For 40 years, the process for selecting members of the San Francisco Rent Board has been pretty consistent.
The board, which has the crucial (and often complex) job of overseeing the city’s rent laws, consists of two landlord representatives, two tenant representatives, and one person who is neutral (typically, a homeowner).
Going back to the days of Mayor Dianne Feinstein, generations of mayors have followed a tradition: When a landlord position is vacant, the administration reaches out the landlord community – the Apartment Association, the Board of Realtors etc. – and asks who they’d like to suggest. When a tenant position is open, the mayor checks in with the tenant community.
That way, both sides in the contentious battle feel that they are adequately represented on the board.
Not any more.
This week, Mayor London Breed appointed Reese Isbell, a former aide to Mark Leno who supported Breed for mayor, to a tenant post, displacing Polly Marshall, who had served in that job for 35 years and who is a favorite of tenant groups.
Many in the organized tenant community had never heard of Isbell. He told me that he hadn’t been recruited by tenant groups and in fact had no idea he was up for this position.
“I submitted my resume when Mayor Breed took office and said I was interested in a commission,” he said. “It wasn’t until a couple hours before I was sworn in that they called me and asked me to be on the Rent Board.”
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Tommi Avicolli Mecca, a longtime tenant organizer with the Housing Rights Committee, said that as far as he knew, the Mayor’s Office had done no outreach to the tenant community.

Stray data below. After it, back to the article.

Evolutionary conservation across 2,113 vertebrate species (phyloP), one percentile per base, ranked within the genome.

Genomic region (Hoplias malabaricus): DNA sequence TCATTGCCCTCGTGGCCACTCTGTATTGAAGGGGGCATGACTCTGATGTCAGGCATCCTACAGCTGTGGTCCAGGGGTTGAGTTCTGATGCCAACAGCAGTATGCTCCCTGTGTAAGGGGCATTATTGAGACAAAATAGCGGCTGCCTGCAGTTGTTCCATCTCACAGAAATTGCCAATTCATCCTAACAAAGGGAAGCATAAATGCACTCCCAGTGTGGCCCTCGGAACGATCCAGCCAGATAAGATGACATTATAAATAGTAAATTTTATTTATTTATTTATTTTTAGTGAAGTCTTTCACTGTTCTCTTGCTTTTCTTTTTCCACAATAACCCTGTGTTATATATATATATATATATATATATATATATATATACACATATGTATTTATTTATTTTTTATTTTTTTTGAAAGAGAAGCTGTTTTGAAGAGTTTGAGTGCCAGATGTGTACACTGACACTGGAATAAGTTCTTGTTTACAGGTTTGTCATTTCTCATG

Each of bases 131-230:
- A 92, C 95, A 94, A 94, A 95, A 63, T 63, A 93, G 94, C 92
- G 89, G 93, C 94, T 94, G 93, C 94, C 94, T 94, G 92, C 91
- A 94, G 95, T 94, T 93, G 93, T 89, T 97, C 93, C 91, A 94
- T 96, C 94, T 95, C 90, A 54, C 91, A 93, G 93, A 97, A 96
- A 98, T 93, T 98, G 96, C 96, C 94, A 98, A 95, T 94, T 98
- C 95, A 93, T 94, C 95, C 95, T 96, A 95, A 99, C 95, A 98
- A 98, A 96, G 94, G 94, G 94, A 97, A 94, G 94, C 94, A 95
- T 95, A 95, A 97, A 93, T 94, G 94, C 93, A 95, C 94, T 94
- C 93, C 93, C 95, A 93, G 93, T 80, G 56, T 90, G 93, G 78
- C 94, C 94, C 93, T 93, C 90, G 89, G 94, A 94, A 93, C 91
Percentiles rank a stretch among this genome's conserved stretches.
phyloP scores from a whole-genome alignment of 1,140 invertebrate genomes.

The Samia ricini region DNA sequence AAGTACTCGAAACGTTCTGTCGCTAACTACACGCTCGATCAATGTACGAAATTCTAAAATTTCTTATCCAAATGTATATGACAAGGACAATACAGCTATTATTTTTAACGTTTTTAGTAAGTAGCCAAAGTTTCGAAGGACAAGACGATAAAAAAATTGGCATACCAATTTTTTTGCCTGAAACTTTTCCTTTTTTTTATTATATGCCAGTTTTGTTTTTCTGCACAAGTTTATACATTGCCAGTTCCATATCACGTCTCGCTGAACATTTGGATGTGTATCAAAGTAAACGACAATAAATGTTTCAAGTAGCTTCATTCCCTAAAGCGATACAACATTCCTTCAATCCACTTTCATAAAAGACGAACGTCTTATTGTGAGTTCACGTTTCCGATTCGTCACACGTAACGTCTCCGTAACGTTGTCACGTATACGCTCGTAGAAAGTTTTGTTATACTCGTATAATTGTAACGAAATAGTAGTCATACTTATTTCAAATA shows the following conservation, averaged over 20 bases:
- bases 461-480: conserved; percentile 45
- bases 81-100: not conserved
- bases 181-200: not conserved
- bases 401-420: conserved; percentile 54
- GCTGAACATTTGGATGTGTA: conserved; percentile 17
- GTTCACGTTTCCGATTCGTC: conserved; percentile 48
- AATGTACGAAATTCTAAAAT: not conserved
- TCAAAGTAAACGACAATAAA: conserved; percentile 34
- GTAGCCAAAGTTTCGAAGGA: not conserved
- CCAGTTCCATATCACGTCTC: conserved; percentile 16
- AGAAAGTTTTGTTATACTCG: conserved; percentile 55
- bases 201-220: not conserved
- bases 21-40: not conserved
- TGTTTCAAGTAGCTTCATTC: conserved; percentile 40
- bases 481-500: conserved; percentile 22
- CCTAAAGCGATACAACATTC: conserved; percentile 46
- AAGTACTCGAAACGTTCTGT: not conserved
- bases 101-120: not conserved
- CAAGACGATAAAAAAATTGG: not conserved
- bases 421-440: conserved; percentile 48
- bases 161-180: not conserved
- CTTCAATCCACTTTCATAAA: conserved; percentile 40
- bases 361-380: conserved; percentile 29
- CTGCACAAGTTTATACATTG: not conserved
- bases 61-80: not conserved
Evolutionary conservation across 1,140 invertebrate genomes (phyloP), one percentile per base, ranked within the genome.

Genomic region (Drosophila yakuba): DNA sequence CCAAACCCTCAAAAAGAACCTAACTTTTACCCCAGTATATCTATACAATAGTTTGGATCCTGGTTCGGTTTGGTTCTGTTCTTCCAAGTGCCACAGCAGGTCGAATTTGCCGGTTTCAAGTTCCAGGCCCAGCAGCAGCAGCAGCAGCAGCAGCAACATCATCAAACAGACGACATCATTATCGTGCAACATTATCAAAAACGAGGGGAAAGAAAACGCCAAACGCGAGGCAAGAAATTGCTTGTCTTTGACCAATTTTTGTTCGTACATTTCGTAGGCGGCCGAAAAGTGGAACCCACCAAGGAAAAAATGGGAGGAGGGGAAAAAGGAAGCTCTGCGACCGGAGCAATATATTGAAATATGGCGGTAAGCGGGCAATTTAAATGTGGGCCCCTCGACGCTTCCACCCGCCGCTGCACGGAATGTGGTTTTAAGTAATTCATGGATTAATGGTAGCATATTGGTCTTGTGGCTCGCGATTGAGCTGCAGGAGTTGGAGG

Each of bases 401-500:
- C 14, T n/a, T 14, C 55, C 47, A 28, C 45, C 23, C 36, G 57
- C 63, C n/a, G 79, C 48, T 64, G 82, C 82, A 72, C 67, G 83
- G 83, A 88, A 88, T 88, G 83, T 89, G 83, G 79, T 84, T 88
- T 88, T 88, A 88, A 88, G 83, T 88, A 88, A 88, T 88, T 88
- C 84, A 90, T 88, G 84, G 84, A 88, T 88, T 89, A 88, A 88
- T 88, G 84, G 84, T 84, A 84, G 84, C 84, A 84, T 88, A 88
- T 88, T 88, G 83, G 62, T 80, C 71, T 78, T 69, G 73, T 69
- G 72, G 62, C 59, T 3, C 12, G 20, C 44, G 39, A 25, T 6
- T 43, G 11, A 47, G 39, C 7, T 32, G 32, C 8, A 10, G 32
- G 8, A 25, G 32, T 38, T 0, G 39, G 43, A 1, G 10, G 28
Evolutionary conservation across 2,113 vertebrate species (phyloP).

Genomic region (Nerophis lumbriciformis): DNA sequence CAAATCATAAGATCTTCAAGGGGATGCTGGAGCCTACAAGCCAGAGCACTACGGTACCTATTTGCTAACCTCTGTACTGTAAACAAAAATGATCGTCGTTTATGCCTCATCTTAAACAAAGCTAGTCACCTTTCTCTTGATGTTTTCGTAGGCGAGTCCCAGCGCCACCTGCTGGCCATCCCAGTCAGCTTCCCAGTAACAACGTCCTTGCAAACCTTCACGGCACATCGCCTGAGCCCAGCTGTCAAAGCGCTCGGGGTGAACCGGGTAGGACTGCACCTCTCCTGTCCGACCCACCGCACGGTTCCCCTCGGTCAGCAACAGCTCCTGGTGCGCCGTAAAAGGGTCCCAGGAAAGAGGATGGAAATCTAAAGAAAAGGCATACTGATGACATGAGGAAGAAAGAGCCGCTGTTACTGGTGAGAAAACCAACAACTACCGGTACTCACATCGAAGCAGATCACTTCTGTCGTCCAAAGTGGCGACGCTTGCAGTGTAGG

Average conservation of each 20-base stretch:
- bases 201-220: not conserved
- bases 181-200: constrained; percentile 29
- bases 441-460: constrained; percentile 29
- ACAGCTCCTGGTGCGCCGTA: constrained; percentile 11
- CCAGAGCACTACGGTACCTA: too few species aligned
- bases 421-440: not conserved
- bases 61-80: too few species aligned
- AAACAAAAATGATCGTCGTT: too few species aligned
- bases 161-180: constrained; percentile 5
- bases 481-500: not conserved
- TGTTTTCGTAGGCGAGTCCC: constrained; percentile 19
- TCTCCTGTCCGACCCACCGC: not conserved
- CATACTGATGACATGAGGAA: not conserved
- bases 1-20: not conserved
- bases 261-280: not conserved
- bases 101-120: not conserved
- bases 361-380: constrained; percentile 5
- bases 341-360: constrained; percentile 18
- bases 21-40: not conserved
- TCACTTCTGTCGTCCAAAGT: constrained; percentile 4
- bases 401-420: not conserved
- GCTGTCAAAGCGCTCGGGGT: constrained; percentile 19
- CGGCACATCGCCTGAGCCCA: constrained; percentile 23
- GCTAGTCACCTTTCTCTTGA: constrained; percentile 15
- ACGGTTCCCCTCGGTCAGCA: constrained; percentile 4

“There was no outreach at all. This was a shock to everyone,” Marshall told me. She didn’t find out she was being replaced until she read about the appointment in the BAR.
Isbell said he had never been to a Rent Board meeting before his appointment. He has never worked with the Housing Rights Committee or the Tenants Union, and told me he didn’t know the TU director, Deepa Varma.
Isbell told me that he is a dedicated tenant activist, who has been fighting his own landlord over the right to put his husband on their lease. “Rent control is the reason I am still living here,” he said.
A former co-chair of the Alice B. Toklas Democratic Club, he said he always worked to push the club in the direction of pro-tenant legislation. He was also a leader in the Toklas club when the group decided not to give an early and solo endorsement to Leno, and was active in the Breed campaign.
The Board of Supes can overturn the appointment, but that would take eight votes. Sup. Hillary Ronen has set a hearing at the Rules Committee April 15.
Rafael Mandelman, the only LGBT representative on the Board of Supes, said he hasn’t taken a position, but acknowledged that “this appointment is problematic.”
He cited the long tradition of outreach to constituent groups and noted that there are a number of people in the organized tenant community who supported Breed for mayor – since that appears to be a key requirement for appointments in this administration.
As for the Rent Board, Marshall, with more than three decades experience, had the institutional memory to help others understand the difficult and complicated rules and decisions that the board operates under.
That will be difficult to replace.